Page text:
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The mid-Atlantic coast is home to some of the best fishing in the world. In addition, its beaches attract millions of visitors annually. The coast has experienced significant ecological changes over the last 40 years. Mid-Atlantic coastal waters suffer from the effects of the region's dense population and heavy industrial activity.

The Quality of Our Coastal Waters

A great percentage of our population lives within 50 miles of the coast and much of the land along the coast has been developed. Water testing shows that the ocean of the mid-Atlantic is highly affected by the flow into the ocean from the Hudson River, the Delaware River, and the Chesapeake Bay. Lake Erie is influenced by drainage from tributaries into the Great Lakes.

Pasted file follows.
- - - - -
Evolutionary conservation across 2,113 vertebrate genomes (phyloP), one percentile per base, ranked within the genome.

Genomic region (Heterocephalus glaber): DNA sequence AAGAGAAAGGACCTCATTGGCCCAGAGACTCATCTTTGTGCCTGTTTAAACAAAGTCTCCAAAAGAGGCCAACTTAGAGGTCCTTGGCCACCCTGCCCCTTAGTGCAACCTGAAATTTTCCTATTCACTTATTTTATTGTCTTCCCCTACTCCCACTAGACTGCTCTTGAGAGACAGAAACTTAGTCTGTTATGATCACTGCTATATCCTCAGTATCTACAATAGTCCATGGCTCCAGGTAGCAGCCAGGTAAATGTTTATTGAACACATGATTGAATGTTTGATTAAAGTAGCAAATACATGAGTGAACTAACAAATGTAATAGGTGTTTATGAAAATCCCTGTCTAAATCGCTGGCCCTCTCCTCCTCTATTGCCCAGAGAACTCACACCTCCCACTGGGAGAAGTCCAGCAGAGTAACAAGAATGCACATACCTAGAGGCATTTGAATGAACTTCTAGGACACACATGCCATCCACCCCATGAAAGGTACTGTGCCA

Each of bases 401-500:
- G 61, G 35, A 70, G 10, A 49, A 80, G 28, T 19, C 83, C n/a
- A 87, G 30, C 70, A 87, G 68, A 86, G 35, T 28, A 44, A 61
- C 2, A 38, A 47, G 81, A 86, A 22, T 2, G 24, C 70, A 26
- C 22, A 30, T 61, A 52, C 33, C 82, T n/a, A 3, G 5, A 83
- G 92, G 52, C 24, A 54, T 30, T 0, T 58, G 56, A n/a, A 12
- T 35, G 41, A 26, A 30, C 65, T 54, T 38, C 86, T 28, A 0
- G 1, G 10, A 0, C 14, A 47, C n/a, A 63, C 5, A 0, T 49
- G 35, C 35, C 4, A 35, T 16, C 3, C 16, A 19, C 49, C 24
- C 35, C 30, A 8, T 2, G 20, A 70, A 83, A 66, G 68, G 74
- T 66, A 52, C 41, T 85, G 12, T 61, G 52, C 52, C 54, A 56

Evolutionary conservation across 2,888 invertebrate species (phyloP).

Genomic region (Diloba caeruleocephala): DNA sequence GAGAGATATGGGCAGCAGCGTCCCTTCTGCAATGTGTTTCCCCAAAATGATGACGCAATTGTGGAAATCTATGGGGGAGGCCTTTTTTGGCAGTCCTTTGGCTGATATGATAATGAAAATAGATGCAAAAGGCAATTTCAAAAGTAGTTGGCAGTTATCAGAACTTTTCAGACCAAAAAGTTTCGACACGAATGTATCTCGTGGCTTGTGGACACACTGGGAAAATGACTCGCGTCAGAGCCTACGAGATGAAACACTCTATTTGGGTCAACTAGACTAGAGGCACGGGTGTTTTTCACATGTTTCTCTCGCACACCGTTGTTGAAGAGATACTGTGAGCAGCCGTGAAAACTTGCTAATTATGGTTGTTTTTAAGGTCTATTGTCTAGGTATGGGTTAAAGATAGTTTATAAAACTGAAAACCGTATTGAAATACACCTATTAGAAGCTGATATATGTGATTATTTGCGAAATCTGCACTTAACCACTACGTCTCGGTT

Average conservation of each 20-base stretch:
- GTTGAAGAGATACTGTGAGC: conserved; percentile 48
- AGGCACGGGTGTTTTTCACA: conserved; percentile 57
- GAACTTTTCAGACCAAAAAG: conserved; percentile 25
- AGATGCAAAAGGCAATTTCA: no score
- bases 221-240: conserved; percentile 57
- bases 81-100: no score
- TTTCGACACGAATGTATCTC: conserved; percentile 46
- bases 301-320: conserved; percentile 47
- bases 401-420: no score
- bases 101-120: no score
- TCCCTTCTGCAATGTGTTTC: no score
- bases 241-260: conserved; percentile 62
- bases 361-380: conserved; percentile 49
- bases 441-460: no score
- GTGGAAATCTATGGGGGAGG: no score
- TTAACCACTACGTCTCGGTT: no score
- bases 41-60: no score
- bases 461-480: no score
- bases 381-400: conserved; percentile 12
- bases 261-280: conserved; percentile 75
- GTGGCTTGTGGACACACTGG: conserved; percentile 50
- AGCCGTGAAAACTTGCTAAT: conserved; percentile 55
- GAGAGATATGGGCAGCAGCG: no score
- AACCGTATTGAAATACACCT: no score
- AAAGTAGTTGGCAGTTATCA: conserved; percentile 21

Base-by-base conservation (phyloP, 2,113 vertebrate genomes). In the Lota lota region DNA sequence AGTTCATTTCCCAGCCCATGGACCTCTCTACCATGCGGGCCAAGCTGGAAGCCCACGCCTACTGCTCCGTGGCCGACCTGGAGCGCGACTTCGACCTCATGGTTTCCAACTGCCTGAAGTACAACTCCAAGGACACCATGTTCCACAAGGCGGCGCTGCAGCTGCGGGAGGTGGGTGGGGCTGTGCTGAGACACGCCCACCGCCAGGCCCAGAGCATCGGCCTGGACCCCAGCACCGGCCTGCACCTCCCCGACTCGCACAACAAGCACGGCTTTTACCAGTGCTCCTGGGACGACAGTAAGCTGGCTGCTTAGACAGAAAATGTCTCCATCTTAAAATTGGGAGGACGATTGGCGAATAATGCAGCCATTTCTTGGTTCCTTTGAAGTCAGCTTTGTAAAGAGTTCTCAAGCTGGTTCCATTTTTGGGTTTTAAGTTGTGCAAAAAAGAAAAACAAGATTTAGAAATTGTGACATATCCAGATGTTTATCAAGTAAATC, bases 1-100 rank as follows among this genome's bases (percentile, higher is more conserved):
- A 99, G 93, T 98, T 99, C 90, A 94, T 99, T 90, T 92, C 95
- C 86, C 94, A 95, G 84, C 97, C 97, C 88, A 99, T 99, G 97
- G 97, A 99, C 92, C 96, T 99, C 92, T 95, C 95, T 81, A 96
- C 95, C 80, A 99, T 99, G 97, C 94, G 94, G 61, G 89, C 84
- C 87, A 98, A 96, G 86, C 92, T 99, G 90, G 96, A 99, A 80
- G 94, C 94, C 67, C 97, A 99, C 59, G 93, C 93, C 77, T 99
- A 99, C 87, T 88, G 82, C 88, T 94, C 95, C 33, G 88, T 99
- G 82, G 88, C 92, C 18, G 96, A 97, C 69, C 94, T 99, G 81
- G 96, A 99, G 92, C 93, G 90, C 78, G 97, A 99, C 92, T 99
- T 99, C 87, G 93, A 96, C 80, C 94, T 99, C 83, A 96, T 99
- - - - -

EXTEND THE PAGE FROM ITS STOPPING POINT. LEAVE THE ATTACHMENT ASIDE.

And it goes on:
Water that falls on land can make its way to streams and rivers that empty into the ocean, carrying pollutants, such as fertilizers and pesticides from farms and homes. Pollution of the ocean also comes from:


Along the east coast, some indicators of water quality show improvement, while others indicate worsening conditions. Overall, the long-term trend is for increasing loads of contaminants in the ocean caused by an ever increasing population impacting the coastal area.


Getting Worse

Mid-Atlantic Region | Mid-Atlantic Env'l Assessment & Innovation | Mid-Atlantic Coast

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